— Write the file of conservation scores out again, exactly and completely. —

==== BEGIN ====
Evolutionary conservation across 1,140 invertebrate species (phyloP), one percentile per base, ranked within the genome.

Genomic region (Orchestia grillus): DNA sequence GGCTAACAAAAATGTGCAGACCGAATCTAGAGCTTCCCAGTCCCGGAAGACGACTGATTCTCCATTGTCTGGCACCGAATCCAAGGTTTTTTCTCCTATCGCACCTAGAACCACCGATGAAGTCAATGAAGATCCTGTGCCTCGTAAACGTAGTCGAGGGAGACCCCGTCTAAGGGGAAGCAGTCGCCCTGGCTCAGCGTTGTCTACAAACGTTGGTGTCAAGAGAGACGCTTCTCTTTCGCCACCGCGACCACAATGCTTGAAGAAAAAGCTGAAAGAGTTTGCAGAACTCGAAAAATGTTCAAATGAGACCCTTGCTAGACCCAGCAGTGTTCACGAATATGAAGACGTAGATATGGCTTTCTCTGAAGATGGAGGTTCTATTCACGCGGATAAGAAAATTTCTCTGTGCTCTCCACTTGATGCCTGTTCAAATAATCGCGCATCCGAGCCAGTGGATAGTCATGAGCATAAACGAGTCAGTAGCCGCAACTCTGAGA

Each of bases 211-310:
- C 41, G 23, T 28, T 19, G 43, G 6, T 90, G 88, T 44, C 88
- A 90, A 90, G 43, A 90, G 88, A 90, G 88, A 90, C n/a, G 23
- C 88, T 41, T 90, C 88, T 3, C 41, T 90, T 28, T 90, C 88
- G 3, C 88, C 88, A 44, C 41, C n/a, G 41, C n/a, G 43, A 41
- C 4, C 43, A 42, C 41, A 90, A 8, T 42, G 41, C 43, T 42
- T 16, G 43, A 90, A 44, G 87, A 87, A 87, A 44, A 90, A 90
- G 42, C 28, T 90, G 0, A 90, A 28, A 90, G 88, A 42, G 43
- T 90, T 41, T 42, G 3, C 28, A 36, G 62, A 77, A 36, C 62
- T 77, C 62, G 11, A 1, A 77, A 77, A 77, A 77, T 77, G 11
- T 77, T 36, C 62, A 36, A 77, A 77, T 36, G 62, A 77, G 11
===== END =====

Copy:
Evolutionary conservation across 1,140 invertebrate species (phyloP), one percentile per base, ranked within the genome.

Genomic region (Orchestia grillus): DNA sequence GGCTAACAAAAATGTGCAGACCGAATCTAGAGCTTCCCAGTCCCGGAAGACGACTGATTCTCCATTGTCTGGCACCGAATCCAAGGTTTTTTCTCCTATCGCACCTAGAACCACCGATGAAGTCAATGAAGATCCTGTGCCTCGTAAACGTAGTCGAGGGAGACCCCGTCTAAGGGGAAGCAGTCGCCCTGGCTCAGCGTTGTCTACAAACGTTGGTGTCAAGAGAGACGCTTCTCTTTCGCCACCGCGACCACAATGCTTGAAGAAAAAGCTGAAAGAGTTTGCAGAACTCGAAAAATGTTCAAATGAGACCCTTGCTAGACCCAGCAGTGTTCACGAATATGAAGACGTAGATATGGCTTTCTCTGAAGATGGAGGTTCTATTCACGCGGATAAGAAAATTTCTCTGTGCTCTCCACTTGATGCCTGTTCAAATAATCGCGCATCCGAGCCAGTGGATAGTCATGAGCATAAACGAGTCAGTAGCCGCAACTCTGAGA

Each of bases 211-310:
- C 41, G 23, T 28, T 19, G 43, G 6, T 90, G 88, T 44, C 88
- A 90, A 90, G 43, A 90, G 88, A 90, G 88, A 90, C n/a, G 23
- C 88, T 41, T 90, C 88, T 3, C 41, T 90, T 28, T 90, C 88
- G 3, C 88, C 88, A 44, C 41, C n/a, G 41, C n/a, G 43, A 41
- C 4, C 43, A 42, C 41, A 90, A 8, T 42, G 41, C 43, T 42
- T 16, G 43, A 90, A 44, G 87, A 87, A 87, A 44, A 90, A 90
- G 42, C 28, T 90, G 0, A 90, A 28, A 90, G 88, A 42, G 43
- T 90, T 41, T 42, G 3, C 28, A 36, G 62, A 77, A 36, C 62
- T 77, C 62, G 11, A 1, A 77, A 77, A 77, A 77, T 77, G 11
- T 77, T 36, C 62, A 36, A 77, A 77, T 36, G 62, A 77, G 11